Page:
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Town officials urge Cuomo to approve shale gas drilling

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Associated Press
Published 10:10 p.m., Thursday, September 6, 2012 in Times Union.com

ALBANY — Town officials and landowners eager for shale gas drilling to begin in the Southern Tier are pressing Gov. Andrew Cuomo to approve an environmental review that's been four years in the making.

"This issue has been going on for four years," Binghamton town Supervisor Tim Whitesell said Thursday. "We understand the politics involved. But at the same time we are in a position where our residents are looking for this. It's very frustrating that we see this economic boom just south of us in Pennsylvania and we're not able to take part in it."

The Department of Environmental Conservation is completing work on an environmental impact review and new regulations for shale gas development using horizontal drilling and high-volume hydraulic fracturing, or "fracking." Opponents, citing possible adverse health, environmental and community impacts, have been holding rallies and running ads pressuring Cuomo to ban fracking in New York.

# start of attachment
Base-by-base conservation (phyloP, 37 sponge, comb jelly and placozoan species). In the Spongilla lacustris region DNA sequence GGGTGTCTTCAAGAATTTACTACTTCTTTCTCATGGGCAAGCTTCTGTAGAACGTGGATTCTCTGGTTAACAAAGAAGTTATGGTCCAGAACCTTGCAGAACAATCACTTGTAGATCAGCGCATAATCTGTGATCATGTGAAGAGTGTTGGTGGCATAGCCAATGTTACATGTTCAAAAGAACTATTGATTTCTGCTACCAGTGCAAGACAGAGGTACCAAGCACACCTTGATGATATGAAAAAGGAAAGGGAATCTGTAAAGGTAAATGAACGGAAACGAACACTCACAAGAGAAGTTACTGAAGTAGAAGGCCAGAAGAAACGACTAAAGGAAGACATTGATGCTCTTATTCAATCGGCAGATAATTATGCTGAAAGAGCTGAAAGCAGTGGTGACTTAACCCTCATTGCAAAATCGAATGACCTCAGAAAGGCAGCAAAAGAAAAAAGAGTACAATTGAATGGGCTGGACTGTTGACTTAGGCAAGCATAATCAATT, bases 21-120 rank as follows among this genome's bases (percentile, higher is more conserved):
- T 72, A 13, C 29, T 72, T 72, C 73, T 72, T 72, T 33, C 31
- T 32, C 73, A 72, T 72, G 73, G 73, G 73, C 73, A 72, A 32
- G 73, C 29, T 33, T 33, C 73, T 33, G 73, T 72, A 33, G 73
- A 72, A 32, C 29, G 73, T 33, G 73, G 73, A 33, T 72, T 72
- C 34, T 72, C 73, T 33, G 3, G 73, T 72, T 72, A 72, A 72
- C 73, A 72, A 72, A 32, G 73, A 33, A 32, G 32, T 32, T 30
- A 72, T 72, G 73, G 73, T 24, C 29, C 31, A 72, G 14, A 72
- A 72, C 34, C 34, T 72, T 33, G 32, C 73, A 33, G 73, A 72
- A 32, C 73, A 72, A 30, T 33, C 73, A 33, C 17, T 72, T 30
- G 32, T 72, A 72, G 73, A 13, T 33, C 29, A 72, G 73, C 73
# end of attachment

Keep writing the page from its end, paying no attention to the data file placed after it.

Whitesell and 21 other town supervisors in the gas-rich Marcellus Shale region sent a letter to Cuomo on Wednesday urging him "to direct the DEC to move forward as soon as possible with rules and regulations governing the process and to begin permitting."

The letter says more than 40 towns have passed resolutions in favor of drilling and hydraulic fracturing. More than 130 communities have enacted bans or moratoriums on shale gas development.

Matt Ryan, mayor of the city of Binghamton, took issue with the assertion that 40 towns have passed resolutions supporting drilling. Ryan, a fracking opponent whose city has banned gas drilling, said the resolutions only say that the decision is up to the DEC.

"They continue to perpetrate the myth that all these towns are for it," he said.

Cuomo has given no definite deadline for the DEC's review to be finalized. The administration has met with industry leaders and environmental groups in recent weeks to discuss issues such as monitoring health impacts.

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